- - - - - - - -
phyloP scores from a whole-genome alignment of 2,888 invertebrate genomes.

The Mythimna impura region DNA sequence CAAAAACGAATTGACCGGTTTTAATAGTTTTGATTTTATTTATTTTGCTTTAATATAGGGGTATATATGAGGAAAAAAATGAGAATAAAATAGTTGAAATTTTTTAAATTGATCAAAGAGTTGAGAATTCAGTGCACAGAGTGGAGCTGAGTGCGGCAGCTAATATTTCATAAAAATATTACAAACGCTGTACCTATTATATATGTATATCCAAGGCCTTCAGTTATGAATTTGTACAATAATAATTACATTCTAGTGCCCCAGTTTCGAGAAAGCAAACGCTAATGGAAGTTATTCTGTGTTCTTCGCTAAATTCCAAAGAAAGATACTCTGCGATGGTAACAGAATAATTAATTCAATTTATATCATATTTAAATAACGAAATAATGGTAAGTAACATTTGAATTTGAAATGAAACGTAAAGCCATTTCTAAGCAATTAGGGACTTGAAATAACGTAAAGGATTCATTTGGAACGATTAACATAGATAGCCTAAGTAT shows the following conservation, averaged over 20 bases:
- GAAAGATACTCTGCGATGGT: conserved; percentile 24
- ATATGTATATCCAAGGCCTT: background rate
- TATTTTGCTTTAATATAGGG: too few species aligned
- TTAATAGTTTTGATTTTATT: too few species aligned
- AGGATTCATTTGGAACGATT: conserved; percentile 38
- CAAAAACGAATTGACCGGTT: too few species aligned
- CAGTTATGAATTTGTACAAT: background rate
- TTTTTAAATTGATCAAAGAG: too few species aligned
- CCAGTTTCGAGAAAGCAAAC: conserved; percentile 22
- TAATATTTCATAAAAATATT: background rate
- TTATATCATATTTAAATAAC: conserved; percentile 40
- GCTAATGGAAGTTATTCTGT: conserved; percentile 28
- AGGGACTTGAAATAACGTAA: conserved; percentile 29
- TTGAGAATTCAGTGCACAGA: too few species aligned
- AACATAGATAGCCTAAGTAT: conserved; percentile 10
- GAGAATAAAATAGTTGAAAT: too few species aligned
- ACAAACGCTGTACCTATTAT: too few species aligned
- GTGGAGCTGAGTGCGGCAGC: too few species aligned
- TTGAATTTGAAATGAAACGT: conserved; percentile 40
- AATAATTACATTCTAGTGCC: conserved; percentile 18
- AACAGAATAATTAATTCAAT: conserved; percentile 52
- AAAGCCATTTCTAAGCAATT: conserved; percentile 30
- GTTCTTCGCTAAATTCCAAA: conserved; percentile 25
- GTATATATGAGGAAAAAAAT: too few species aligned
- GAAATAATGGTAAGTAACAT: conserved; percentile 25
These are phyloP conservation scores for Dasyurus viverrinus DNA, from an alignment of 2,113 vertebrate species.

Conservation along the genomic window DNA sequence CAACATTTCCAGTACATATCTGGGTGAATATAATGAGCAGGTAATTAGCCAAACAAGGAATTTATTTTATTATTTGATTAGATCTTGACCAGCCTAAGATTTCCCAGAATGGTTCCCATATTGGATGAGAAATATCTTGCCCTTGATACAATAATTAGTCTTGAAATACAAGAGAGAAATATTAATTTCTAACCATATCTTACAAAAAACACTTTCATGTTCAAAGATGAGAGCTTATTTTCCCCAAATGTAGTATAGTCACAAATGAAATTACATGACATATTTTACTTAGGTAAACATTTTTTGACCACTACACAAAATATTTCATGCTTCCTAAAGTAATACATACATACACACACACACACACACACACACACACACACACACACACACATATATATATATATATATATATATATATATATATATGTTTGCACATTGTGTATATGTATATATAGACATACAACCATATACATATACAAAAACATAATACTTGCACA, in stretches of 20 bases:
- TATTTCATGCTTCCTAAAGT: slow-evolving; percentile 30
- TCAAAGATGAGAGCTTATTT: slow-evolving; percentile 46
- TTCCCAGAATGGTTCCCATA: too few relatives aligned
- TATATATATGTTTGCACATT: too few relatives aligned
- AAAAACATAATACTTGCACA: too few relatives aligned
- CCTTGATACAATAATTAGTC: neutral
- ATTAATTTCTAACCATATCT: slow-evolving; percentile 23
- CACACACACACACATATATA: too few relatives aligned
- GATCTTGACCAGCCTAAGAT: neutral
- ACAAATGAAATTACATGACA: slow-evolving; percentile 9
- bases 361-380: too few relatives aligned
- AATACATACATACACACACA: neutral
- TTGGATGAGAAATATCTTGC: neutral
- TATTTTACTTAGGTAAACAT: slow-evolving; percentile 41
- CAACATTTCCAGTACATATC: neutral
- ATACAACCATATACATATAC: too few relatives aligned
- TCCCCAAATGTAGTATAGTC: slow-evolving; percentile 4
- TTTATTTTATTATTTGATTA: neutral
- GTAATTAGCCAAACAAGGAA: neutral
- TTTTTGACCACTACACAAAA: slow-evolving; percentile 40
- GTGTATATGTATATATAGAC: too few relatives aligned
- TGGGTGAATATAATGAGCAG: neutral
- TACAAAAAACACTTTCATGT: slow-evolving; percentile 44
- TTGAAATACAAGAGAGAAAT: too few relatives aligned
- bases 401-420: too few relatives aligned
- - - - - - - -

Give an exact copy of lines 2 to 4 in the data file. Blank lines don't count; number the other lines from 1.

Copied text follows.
The Mythimna impura region DNA sequence CAAAAACGAATTGACCGGTTTTAATAGTTTTGATTTTATTTATTTTGCTTTAATATAGGGGTATATATGAGGAAAAAAATGAGAATAAAATAGTTGAAATTTTTTAAATTGATCAAAGAGTTGAGAATTCAGTGCACAGAGTGGAGCTGAGTGCGGCAGCTAATATTTCATAAAAATATTACAAACGCTGTACCTATTATATATGTATATCCAAGGCCTTCAGTTATGAATTTGTACAATAATAATTACATTCTAGTGCCCCAGTTTCGAGAAAGCAAACGCTAATGGAAGTTATTCTGTGTTCTTCGCTAAATTCCAAAGAAAGATACTCTGCGATGGTAACAGAATAATTAATTCAATTTATATCATATTTAAATAACGAAATAATGGTAAGTAACATTTGAATTTGAAATGAAACGTAAAGCCATTTCTAAGCAATTAGGGACTTGAAATAACGTAAAGGATTCATTTGGAACGATTAACATAGATAGCCTAAGTAT shows the following conservation, averaged over 20 bases:
- GAAAGATACTCTGCGATGGT: conserved; percentile 24
- ATATGTATATCCAAGGCCTT: background rate